For many years, how to achieve connection was one of the most difficult things I tried to explain to my students. I wish I had known a long time ago what I know now.
I am fortunate to have a state-of-the-art interactive dressage simulator, “Luke,” that looks, moves and reacts like a real horse (without an attitude!). I use him to teach equitation fundamentals in conjunction with arena lessons on the student’s horse. One invaluable observation I have made when teaching on the simulator is that most riders have trouble with connection: keeping it steady but soft, staying supple in the hands and wrists, learning to ride without relying on the hands.
I cannot feel the riders’ hands and wrists while they’re riding their horses, but on Luke I can put my hands on the rider’s wrists and feel exactly what she is doing while riding different gaits and movements. I have found that as many as 80 to 90 percent of the riders I teach on the simulator block their wrists, especially the right one. This is not visible to the eye most of the time, so it is very easy for the instructor to miss while teaching on a real horse.
When the rider blocks the wrist, the horse cannot/will not go up to that rein. Instead, the horse tilts his head slightly to that side to avoid the pressure from the blocked wrist. If it is the right wrist that is blocking, the horse drifts slightly to the left since the left rein is the only rein connecting. Often, the rider tries to correct the horse with the left leg to make him go straight. This is counterproductive since the horse is told to go left with the rein and right with the leg. If the rider can relax the wrist and bend the right elbow instead, the horse will go straight without any leg.
When the horse is ridden with a blocked hand or wrist, he also gets weak on that side. The muscles become shorter since he never steps up with the hind leg to the contact and the rein on that side. The other side stays connected to the softer, more controlled hand and therefore, develops stronger and longer muscles. This leads to difficulties bending the horse to the stronger, so-called “stiffer,” side because the opposite—weaker side—has short and inelastic muscles. This often misleads the rider to think the horse is stiff (or hard to bend) to the left and soft (or easy to bend) to the right. There are also riders who block both wrists, inhibiting connection on either rein. In this case, the horse goes above or behind the bit.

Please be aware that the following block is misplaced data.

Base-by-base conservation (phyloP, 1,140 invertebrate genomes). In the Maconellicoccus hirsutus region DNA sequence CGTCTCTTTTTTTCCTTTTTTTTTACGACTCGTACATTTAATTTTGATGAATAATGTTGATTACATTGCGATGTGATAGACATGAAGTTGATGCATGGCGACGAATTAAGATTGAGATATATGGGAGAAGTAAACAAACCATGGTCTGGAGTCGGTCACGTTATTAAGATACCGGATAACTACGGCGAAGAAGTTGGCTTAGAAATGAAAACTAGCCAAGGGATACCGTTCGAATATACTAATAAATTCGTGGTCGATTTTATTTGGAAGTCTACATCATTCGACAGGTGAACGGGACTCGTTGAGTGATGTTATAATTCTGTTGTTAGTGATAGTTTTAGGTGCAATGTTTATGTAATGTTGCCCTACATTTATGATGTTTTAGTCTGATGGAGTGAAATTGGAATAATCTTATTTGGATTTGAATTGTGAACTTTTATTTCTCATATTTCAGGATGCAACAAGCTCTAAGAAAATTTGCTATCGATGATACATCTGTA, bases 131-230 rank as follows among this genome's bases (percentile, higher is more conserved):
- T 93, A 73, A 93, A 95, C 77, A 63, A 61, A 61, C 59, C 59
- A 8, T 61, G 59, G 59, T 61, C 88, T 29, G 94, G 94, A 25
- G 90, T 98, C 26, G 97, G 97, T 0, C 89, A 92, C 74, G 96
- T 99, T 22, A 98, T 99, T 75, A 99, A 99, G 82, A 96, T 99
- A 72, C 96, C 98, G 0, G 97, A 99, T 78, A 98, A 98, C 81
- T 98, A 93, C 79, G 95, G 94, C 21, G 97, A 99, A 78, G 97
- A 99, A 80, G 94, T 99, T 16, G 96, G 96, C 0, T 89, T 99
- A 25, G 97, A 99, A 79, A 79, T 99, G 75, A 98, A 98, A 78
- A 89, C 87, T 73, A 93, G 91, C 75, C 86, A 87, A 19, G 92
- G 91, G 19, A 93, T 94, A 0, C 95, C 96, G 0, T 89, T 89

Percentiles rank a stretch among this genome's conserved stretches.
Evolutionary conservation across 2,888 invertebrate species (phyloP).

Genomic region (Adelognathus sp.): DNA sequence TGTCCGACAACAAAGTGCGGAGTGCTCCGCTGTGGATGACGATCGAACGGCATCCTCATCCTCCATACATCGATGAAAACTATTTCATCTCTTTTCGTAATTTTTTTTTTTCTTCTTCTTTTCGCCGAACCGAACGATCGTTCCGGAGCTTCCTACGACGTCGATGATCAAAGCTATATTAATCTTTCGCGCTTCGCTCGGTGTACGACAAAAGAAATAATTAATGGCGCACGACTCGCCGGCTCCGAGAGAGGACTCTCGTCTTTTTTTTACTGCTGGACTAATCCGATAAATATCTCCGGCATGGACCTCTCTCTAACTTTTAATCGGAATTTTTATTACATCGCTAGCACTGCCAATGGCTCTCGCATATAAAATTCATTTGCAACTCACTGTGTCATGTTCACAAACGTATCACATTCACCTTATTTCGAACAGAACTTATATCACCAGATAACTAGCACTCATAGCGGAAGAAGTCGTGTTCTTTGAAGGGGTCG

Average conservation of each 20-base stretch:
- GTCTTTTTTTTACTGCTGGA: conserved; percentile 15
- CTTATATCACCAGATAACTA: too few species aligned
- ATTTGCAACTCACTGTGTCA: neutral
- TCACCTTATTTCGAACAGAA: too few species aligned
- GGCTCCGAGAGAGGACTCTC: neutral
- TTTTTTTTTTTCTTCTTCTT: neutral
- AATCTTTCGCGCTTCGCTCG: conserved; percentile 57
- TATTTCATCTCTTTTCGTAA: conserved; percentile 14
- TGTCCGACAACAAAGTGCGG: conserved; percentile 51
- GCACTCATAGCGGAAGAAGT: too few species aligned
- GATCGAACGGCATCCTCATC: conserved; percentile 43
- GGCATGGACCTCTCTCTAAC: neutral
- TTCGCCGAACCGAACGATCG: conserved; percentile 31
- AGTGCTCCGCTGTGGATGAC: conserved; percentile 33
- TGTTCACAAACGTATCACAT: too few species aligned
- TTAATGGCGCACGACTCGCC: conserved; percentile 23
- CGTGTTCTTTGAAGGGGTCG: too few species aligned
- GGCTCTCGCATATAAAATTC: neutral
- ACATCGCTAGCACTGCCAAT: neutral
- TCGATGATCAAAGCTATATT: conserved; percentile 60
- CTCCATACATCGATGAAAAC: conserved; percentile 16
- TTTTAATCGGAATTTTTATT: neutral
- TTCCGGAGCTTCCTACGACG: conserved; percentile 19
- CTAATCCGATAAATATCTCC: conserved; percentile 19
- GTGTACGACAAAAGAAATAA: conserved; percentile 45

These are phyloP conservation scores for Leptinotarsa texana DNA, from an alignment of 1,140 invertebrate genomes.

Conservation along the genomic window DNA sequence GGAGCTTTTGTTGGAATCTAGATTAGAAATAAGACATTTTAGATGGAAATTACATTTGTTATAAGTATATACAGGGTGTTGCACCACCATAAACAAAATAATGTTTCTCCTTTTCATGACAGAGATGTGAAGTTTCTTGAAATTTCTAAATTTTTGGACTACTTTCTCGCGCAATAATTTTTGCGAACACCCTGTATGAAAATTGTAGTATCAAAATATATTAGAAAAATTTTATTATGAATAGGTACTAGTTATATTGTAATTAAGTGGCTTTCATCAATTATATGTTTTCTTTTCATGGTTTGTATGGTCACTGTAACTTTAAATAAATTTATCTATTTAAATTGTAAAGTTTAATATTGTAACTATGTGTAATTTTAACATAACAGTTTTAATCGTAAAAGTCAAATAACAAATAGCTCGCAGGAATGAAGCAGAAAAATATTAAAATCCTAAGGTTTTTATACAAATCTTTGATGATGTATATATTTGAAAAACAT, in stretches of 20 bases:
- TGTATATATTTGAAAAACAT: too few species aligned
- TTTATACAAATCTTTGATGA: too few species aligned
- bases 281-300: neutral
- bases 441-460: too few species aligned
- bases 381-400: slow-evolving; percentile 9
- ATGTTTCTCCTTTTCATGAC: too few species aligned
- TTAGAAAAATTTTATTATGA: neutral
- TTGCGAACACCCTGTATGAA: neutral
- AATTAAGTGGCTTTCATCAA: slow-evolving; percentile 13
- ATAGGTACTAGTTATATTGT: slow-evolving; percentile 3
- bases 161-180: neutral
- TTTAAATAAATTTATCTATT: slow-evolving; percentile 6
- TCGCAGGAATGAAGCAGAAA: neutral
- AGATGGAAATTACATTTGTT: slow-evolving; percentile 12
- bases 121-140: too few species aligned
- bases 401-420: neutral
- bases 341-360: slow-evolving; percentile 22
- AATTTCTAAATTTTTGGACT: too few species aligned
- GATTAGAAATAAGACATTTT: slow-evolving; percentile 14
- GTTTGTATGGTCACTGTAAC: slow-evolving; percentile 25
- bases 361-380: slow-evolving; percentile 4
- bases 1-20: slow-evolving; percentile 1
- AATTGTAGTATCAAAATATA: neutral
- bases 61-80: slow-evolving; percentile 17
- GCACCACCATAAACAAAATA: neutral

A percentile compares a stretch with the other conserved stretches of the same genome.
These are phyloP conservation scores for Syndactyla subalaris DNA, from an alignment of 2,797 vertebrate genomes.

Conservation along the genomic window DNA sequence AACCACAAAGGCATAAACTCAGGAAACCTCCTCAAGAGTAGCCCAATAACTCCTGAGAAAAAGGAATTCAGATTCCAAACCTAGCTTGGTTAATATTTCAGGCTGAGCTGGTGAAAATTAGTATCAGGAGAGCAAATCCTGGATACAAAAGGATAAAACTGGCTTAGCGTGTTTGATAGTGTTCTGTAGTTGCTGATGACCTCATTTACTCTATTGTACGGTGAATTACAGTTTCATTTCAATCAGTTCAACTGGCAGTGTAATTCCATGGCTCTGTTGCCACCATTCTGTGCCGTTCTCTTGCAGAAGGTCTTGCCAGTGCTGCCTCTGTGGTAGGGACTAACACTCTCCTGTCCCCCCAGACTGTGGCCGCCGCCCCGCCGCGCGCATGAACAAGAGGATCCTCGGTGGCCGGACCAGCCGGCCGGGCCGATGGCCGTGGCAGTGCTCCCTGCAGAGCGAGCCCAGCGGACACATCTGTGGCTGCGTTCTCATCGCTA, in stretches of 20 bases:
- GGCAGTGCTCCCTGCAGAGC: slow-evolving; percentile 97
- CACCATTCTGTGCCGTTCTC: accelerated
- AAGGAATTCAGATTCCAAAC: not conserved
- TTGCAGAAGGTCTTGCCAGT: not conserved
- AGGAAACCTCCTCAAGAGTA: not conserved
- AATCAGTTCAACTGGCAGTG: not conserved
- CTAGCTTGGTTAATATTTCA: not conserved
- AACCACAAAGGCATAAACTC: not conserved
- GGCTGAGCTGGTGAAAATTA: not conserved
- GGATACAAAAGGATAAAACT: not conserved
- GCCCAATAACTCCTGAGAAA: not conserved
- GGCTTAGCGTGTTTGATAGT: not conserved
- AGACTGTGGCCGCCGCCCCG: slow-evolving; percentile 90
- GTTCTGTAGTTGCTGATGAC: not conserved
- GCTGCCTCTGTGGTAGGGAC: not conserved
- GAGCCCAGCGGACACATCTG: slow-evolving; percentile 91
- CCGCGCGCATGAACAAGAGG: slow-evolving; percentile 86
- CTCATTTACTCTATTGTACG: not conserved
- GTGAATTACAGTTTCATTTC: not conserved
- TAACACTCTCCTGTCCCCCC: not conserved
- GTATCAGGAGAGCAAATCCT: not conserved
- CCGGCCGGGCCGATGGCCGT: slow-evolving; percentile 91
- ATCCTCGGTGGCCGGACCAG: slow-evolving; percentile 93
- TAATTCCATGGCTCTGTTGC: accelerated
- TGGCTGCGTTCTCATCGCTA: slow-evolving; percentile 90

The key to keeping connection is in the elbows (while keeping the horse coming forward without speeding up). Instead of attempting connection with pulling-back or blocking hands, you have to learn to allow the elbows to move in rhythm with the gait. To achieve this, be completely relaxed in the wrists and arms, holding the reins with a closed, soft fist as if you are holding a baby chick. Don’t kill it, but don’t let it escape. Your elbows should bend softly, creating an angle. The lower arms and reins create a straight line to the horse’s mouth. This allows the energy to go through your hands and wrists into your elbows. The elbows connect with the rhythm of the gait. It is easiest to practice this in walk and canter since the rhythm in those gaits is clearer than in trot.
To keep the wrists soft and supple during transitions, turns and movements, think about how they are when holding a pen and writing your signature: They are completely supple yet holding the pen steady. Then think of the reins as two sticks going from your elbows into the horse’s mouth, pushing the bit forward without disconnecting. Maintaining a steady contact to the bit with totally relaxed wrists, again while keeping your horse coming forward without speeding up, allows him to step up to the contact without getting restricted in his movements. Your legs should be draped around your horse, without squeezing, only touching when you want him to react and step more forward up to the contact.
Once you have connection, your horse can move more freely yet be completely in control—a controlled freedom in harmony
Barbro Ask-Upmark is a USDF gold medalist. She won numerous high-point awards at Grand Prix in 2010 and 2011, including the Dressage Association of Southern California Championship. She has represented her native Sweden, competing in numerous international events. Now based in Somis, California, she offers training programs for horses and riders at Spirit Equestrian as well as at clinics throughout the United States (alwaysagoodride.com).